Approximate Course Schedule
Monday, Enero 5th
Tuesday, Enero 6th
Wednesday, Enero 7th
Introduction & electronics take-apart.
Overview of resistivity in soils moistures and discussion of geophysical methods
and Inversion problem.
- Space balloon project overview including physics of ascent.
Final preparation of launch payload. Connecting parachute.
Search team reports find results and search pictures.
Take-apart & collecting useful parts.
Develop design for resistivimeter.
Constructing Arduino-based sensor platform.
Move outside to set up launch site.
Team analyzes data collected from sensors.
Setting up Arduinos, learning to program them.
Constructing Arduino-based sensor platform.
Final tests of tracking system, sensor data, cameras.
Pictures collected and edited for presentation.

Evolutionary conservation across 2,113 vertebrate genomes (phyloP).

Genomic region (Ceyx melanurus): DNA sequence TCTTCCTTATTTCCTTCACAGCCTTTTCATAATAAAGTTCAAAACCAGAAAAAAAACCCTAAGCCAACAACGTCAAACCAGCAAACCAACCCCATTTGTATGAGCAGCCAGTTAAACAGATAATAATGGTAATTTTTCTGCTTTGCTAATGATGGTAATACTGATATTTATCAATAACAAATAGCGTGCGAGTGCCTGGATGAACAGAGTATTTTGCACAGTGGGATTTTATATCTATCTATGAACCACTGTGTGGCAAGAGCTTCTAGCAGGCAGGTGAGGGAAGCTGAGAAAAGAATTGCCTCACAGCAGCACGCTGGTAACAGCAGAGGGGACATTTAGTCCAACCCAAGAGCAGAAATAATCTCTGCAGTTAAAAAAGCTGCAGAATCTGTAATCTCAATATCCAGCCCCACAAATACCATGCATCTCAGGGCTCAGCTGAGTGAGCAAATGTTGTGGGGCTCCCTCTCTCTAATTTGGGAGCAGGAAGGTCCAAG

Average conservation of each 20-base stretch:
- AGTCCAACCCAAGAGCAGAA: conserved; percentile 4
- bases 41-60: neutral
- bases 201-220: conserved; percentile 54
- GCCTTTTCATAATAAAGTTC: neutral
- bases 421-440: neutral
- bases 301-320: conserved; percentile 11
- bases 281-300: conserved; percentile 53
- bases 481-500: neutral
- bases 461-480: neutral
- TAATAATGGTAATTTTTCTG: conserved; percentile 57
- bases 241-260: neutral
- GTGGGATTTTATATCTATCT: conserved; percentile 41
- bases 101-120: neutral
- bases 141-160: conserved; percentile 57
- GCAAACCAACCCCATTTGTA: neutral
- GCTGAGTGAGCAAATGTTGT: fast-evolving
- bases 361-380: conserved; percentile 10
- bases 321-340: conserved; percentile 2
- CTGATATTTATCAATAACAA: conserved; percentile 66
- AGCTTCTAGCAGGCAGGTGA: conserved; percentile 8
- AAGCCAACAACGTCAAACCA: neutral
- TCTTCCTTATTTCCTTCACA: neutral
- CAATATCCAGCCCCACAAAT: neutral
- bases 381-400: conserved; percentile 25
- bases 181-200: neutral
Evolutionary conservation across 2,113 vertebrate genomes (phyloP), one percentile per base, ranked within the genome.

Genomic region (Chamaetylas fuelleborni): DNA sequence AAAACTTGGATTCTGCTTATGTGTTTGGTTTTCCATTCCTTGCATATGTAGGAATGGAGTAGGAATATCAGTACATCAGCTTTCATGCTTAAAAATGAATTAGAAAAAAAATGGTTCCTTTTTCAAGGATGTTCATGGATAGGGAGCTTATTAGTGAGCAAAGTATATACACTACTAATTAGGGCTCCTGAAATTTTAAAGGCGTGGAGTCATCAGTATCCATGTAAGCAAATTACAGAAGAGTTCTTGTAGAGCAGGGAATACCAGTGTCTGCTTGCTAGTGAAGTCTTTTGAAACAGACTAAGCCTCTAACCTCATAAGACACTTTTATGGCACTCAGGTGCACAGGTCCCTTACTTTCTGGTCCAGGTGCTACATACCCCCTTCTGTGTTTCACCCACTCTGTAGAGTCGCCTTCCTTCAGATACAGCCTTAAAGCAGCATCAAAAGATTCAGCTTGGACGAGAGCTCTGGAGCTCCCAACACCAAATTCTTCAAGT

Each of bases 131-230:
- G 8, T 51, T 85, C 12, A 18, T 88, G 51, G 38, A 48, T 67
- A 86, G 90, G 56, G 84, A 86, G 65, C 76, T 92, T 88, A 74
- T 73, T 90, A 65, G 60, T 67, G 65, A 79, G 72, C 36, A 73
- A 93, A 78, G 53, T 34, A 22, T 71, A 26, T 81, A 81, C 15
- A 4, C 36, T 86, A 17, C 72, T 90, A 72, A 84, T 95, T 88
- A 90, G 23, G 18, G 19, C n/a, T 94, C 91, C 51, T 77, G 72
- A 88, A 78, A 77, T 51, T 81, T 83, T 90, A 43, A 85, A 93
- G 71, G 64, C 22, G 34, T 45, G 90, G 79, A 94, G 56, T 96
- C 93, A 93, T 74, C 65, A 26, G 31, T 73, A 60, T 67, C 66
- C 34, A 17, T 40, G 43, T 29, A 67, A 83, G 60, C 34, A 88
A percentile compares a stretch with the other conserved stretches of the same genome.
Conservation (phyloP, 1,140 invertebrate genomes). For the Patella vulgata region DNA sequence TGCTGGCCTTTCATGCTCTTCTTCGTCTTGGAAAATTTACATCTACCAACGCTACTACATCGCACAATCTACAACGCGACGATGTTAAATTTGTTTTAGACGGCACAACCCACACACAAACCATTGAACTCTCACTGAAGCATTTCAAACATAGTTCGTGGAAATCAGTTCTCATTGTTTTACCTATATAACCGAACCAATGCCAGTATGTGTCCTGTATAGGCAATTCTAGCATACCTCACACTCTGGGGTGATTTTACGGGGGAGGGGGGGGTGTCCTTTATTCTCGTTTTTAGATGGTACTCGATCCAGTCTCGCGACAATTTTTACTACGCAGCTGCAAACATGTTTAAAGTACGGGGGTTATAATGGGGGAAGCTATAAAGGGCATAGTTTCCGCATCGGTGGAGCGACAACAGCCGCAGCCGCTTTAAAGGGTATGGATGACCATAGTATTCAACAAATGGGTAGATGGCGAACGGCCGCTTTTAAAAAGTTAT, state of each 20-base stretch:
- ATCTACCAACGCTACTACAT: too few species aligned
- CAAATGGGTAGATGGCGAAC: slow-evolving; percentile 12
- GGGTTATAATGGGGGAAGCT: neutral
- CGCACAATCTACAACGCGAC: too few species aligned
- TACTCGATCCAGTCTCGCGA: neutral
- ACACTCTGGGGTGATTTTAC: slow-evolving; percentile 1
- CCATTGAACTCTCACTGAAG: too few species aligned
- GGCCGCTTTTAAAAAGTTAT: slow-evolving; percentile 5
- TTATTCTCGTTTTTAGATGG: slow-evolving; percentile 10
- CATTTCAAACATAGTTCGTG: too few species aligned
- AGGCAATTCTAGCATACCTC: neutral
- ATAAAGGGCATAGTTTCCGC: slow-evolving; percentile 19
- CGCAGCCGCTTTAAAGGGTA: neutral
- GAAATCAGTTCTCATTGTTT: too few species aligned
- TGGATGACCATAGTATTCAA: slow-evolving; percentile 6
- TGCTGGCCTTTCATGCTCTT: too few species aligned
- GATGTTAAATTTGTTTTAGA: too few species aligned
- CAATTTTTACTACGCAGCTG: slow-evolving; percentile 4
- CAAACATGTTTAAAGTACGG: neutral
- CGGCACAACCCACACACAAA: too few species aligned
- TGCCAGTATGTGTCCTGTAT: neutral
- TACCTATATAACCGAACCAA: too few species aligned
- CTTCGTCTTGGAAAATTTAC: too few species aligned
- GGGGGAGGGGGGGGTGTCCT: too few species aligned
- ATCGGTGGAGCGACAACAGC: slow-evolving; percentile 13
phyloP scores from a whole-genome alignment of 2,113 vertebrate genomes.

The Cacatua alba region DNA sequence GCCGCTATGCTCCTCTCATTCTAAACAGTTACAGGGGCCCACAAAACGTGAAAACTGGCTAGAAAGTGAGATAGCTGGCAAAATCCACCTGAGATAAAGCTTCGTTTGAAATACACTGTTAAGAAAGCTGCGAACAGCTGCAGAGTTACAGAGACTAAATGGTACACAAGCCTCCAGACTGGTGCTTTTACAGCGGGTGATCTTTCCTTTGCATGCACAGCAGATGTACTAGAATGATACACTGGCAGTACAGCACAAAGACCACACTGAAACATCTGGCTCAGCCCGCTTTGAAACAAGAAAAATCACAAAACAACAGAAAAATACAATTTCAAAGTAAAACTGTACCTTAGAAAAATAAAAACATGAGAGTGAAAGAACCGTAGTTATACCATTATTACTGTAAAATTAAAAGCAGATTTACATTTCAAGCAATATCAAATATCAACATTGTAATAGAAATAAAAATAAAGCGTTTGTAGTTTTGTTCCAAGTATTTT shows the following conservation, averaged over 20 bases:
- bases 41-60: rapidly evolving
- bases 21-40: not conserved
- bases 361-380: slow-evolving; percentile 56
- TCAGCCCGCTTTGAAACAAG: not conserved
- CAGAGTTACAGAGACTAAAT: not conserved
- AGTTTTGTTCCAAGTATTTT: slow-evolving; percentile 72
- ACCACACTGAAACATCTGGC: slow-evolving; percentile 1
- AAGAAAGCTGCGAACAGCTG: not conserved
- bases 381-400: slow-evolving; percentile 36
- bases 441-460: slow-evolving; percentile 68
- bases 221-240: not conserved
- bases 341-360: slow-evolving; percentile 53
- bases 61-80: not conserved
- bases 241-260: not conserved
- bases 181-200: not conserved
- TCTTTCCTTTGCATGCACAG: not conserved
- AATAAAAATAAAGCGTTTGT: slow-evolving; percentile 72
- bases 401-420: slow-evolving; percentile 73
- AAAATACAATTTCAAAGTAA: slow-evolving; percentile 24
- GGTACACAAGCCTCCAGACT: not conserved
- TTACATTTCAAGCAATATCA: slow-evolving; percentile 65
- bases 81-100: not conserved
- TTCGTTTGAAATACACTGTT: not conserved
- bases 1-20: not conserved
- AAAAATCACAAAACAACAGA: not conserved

Hooking up sensors and making measurements.
Outdoor experiments, data collection.
Testing APRS tracking system.
Helium filling and Balloon Launch!
Discussion of results.
Cutting out holes and assembling payload, camera, antennas,
- Initial tracking and telemetry downlink observation.
- Results texted to group
- Others monitor on http://aprs.fi website.
Learn about the APRS tracking system: http://www.aprs.org/
Flight prediction software: http://predict.habhub.org / UWYO
Examples: http://www.mit.edu/~adalca/SpaceCam/, http://www.1595dragons.org/balloon.html
Earth resistivity meter
Electrica Resistivity Tomography (ERT) in a in a Mayan pyramid http://www.jornada.unam.mx/2014/09/25/ciencias/a02n1cie